Johnson County commissioners left a cliff-hanger last November when they decided not to go ahead with rehabbing the former King Louie bowling alley: What would become of the landmark building at 8788 Metcalf Ave. that was to house the county museum, Enterprise Center and voting facilities? And where would those county services end up, if not the King Louie?
After its first work session on the subject last week, the commission appeared to be as divided as ever on the subject. The session ended with no clear consensus on what should happen to the building the county bought in 2011 or what to do with the museum, which has suffered from flooding, parking and space deficiencies in its current building.
The property was bought originally with an eye to installing a regional museum of suburbia there. When that idea fell through, the commission began to consider other possibilities for the building, including the Enterprise Center, which leases space elsewhere, advance voting, which has been at Metcalf Shopping Center, and perhaps parking for the county buses. In addition, the Johnson County Museum would leave its space at 6305 Lackman Road for the larger space and more parking the former bowling alley had to offer.
But all those plans came to a halt last fall when proponents couldn’t get enough votes to issue the necessary $10.3 million in bonds. Now the commission must decide what to do with a building it bought for $2 million and sunk another $1.6 million into to stabilize. The King Louie has been vacant since 2009 and needed roof repair and wiring to get it ready for rehab.
Commission Chairman Ed Eilert tried to put the wheels back on the multi-use plan at the work session, saying the large, high-ceilinged space inside, uninterrupted by supporting posts, would be ideal for the museum. And having space for the Enterprise Center would save money spent on rent, he said.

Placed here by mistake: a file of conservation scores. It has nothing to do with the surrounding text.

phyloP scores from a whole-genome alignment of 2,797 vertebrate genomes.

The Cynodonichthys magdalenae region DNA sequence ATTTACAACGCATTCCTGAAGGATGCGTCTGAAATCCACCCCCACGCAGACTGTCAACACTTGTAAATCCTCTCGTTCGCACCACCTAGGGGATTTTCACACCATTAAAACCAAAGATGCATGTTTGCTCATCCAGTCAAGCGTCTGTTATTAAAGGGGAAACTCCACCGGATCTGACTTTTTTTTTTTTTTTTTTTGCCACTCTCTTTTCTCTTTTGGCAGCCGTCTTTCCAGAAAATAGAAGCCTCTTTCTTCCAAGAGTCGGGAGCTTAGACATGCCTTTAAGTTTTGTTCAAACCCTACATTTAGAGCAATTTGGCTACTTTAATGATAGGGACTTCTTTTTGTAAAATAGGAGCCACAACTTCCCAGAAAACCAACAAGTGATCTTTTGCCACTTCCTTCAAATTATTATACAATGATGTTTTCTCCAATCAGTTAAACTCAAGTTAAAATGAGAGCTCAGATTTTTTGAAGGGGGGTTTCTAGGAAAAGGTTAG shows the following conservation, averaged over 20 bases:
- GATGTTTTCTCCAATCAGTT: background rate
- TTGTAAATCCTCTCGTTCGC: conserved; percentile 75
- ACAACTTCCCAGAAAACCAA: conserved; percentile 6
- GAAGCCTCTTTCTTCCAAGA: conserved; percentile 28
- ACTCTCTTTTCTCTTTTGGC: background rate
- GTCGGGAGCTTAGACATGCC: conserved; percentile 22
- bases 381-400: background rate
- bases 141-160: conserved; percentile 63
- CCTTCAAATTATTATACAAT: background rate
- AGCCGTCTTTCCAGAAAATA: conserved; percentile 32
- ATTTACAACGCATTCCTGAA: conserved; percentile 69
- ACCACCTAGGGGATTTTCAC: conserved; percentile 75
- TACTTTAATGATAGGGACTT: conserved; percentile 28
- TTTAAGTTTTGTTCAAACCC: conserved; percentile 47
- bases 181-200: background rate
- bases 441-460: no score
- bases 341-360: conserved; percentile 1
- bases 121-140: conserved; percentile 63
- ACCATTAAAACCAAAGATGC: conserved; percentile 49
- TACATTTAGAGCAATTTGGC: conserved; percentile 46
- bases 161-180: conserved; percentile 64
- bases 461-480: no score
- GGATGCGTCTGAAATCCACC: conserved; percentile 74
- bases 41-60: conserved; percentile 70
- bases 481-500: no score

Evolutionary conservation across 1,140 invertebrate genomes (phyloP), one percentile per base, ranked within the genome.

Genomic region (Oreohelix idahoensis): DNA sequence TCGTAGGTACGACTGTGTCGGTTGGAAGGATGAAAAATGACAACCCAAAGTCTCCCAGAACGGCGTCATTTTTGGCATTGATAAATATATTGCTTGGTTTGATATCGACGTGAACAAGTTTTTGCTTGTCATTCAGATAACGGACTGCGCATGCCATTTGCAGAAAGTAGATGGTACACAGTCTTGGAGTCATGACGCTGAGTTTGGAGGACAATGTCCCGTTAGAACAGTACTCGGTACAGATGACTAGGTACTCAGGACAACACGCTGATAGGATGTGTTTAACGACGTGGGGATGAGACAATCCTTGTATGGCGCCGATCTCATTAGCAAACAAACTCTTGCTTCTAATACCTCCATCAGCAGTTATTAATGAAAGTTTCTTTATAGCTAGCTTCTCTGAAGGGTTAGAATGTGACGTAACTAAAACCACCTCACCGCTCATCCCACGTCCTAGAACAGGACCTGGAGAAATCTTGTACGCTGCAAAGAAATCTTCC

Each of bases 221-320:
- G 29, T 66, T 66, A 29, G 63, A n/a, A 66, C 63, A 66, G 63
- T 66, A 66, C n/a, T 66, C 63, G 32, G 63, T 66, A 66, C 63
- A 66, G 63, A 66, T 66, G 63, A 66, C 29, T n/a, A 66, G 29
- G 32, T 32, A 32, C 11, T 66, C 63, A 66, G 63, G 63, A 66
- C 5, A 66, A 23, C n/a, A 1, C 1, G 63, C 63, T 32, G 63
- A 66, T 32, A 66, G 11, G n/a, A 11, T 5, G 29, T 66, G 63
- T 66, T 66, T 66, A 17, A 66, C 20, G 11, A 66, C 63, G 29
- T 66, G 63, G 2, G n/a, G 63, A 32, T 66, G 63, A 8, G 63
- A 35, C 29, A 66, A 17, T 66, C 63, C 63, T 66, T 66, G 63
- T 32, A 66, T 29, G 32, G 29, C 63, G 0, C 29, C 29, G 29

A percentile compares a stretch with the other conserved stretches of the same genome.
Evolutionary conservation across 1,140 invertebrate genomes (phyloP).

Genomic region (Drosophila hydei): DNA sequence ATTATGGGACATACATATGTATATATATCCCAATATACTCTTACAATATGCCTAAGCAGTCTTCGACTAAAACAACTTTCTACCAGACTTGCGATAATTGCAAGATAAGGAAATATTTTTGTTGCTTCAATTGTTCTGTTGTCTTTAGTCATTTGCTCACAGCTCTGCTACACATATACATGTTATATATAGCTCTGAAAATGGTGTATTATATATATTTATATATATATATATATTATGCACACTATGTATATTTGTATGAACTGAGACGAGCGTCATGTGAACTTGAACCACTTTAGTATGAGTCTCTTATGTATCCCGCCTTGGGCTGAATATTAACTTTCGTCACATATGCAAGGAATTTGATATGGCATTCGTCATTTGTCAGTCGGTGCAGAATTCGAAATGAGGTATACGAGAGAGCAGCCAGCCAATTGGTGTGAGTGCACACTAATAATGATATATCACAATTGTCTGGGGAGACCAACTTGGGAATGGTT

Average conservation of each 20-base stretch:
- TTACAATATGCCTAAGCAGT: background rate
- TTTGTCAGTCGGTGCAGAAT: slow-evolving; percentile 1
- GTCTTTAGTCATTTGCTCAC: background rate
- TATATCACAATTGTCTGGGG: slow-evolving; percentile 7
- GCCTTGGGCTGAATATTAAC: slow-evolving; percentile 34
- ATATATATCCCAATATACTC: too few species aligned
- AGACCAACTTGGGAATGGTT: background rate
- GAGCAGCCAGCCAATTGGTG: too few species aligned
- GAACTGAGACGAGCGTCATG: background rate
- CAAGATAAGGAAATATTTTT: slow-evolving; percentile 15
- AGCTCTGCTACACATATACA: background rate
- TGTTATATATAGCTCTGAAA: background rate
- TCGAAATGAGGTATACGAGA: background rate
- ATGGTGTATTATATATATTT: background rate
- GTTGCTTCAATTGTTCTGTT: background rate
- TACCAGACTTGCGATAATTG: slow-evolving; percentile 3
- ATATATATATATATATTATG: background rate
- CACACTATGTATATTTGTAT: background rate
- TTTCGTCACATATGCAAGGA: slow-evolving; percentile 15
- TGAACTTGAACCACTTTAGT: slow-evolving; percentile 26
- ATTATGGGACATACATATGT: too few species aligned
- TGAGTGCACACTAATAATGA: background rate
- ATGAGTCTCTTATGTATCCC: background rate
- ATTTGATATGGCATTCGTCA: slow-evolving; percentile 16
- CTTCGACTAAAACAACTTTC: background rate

In addition, a recent announcement that Macy’s will close its Metcalf South anchor store has made the future of advanced voting there uncertain.
“We can’t keep putting off everything for some other day,” Eilert said. “We would have been built out and on our way to completion if we’d had a 4-3 vote in favor a couple of months ago.” The vote on the bonds was 4-3 against.
However, his plan was not met with universal enthusiasm. Commissioner Steve Klika was skeptical of the need for a large centralized building like the King Louie for county functions. He has said he would rather the county put a new courthouse at the top of its capital improvements list.
“If the chairman has got the votes to carry this thing through next week or whenever he wants to bring it up, let’s do it and get it over with and move on,” he said.
Commissioner Ed Peterson asked what the alternative plan would be. “If we don’t go forward with the King Louie as a museum, we still have a problem with the museum,” he said. The museum has tried in years past and failed to acquire adjacent land so it can expand to handle the growing number of visitors, said museum director Mindi Love. Museum supporters have long argued that the 87-year-old core building and its additions are inadequate for exhibits.
But commissioners were even in disagreement on whether the museum should be relocated all to one place or decentralized and parceled out to exhibits at libraries, as Commissioner Michael Ashcraft has suggested. “We need to think differently about how we provide services,” he said.
Making the museum’s future even more uncertain is the fact that its funding is ensnared in the debate over the mortgage registration fee in the Kansas Legislature. The museum gets most of its revenue from the Heritage Trust Fund, and that money comes from a fee paid on real estate sales. Legislators are considering an end to that fee. If that happens it could cost the county $16 million to 17 million per year.
Then there’s the King Louie building itself. Peterson said if the commission can’t agree on how to go forward, maybe the next step should be an appraisal to see what they could get for the structure on the real estate market. “I think there’s a presumption out there that this property can be readily disposed of and I tend to doubt that presumption,” he said.
The lack of consensus left some county administrators confused about what to do next. “I’m not quite sure what our next step is,” said facilities director Joe Waters. “Some on the commission have mentioned a possible Plan B. I don’t know what that looks like. What is Plan B?”